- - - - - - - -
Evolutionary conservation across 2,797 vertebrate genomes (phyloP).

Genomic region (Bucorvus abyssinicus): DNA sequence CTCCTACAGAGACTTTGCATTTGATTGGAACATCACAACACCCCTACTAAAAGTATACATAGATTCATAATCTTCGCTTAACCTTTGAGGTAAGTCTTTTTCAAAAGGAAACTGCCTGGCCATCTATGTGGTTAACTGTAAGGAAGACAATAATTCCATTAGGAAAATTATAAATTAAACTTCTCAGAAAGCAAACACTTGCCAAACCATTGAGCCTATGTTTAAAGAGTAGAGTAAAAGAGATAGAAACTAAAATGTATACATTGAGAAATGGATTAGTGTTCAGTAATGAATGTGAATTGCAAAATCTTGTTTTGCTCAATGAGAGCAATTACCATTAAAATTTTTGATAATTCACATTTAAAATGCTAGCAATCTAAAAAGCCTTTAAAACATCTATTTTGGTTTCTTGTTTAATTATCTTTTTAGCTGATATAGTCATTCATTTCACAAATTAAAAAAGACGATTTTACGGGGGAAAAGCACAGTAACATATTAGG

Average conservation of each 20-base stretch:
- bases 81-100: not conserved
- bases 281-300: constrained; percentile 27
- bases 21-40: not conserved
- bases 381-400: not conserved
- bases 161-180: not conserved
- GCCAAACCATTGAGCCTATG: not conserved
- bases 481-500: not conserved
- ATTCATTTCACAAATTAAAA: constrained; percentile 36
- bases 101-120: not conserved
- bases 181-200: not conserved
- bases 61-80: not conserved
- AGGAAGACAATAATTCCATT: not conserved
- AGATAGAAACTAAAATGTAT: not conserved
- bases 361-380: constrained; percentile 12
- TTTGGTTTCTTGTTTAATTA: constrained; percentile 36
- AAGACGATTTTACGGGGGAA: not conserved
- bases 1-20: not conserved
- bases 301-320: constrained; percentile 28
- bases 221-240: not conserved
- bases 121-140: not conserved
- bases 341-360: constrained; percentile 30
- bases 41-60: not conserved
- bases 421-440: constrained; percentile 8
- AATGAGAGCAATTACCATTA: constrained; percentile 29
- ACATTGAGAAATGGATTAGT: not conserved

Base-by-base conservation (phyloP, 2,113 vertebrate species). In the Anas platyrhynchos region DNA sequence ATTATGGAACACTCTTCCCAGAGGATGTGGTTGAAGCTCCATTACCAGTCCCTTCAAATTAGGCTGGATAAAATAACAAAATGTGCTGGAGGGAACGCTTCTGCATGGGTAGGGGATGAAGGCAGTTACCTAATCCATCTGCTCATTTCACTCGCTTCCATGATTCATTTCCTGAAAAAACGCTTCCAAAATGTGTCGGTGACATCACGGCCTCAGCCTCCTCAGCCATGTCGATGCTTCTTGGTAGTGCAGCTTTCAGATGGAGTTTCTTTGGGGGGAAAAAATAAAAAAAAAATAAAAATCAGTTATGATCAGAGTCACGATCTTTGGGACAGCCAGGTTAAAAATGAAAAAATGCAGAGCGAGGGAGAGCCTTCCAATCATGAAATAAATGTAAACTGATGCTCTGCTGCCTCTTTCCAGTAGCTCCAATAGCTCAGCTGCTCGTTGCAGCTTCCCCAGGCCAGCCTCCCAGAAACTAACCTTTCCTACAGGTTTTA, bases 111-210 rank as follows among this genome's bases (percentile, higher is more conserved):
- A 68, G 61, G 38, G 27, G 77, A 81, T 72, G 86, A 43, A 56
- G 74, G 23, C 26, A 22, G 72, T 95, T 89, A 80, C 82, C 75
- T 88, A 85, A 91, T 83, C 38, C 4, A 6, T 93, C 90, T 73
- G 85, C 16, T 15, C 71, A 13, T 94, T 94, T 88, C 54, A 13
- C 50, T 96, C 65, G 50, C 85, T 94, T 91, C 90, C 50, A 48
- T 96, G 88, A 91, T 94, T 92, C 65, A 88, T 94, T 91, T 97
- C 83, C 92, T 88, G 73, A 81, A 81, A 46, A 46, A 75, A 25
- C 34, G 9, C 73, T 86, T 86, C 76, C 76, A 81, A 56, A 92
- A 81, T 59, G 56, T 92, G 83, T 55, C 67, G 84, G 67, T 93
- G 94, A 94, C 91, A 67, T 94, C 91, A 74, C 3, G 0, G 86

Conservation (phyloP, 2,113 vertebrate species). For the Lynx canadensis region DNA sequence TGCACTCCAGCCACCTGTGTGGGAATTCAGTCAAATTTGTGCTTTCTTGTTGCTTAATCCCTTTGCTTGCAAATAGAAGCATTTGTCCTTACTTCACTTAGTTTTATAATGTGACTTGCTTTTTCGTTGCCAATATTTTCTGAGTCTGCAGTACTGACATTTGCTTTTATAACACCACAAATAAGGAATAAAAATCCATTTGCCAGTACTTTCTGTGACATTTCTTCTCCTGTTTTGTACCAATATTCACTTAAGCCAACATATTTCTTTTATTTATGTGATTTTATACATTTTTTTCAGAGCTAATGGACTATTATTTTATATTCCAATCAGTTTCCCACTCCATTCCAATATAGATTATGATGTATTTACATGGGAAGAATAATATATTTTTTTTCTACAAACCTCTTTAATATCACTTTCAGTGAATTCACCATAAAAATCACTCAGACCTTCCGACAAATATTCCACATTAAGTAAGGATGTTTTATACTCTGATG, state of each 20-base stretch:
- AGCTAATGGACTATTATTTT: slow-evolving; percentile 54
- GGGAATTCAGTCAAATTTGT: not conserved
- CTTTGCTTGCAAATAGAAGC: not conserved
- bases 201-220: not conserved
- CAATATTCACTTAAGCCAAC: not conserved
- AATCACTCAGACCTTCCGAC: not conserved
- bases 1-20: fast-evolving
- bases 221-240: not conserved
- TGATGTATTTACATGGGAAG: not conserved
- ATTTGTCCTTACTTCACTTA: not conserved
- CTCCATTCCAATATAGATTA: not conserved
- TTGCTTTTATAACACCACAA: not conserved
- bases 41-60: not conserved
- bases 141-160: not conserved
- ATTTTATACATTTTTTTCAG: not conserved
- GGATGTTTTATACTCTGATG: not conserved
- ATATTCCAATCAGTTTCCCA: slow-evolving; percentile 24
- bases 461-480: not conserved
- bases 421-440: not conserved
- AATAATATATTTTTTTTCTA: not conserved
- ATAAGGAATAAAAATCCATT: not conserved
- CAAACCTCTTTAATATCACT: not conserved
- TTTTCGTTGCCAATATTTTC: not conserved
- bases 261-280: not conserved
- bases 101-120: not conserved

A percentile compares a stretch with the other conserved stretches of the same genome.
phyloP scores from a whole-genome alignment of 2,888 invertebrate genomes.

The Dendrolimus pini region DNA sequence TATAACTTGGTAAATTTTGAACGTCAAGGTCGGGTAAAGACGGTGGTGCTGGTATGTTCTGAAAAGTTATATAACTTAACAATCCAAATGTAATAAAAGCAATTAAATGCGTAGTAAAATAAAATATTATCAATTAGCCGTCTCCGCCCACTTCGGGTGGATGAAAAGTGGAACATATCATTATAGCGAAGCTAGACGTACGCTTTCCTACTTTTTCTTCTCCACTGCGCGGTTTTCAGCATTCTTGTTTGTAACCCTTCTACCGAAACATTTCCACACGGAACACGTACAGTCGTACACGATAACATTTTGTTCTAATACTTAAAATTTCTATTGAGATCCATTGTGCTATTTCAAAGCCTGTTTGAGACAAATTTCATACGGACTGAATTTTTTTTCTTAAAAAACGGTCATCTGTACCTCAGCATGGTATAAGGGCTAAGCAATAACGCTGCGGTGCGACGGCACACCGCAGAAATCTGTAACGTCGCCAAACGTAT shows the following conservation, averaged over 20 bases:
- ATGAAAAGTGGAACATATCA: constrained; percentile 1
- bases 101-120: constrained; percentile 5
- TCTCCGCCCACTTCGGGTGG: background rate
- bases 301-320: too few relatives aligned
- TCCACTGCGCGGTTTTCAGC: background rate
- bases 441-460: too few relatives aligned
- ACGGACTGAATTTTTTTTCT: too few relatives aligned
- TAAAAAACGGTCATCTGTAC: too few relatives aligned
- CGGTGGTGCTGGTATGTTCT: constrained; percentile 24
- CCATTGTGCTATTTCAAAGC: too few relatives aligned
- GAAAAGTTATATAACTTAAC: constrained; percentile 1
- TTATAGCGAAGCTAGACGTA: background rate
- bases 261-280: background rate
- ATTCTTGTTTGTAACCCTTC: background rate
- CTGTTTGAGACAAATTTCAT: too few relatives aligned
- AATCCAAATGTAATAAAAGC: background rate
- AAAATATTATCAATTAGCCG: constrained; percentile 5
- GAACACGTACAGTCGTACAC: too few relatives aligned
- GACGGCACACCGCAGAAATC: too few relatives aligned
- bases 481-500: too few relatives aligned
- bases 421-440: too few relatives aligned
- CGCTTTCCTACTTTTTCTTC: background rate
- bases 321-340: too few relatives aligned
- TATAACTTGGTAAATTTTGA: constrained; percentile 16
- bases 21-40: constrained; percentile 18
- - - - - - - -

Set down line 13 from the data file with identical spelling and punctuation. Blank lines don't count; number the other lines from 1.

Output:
- bases 181-200: not conserved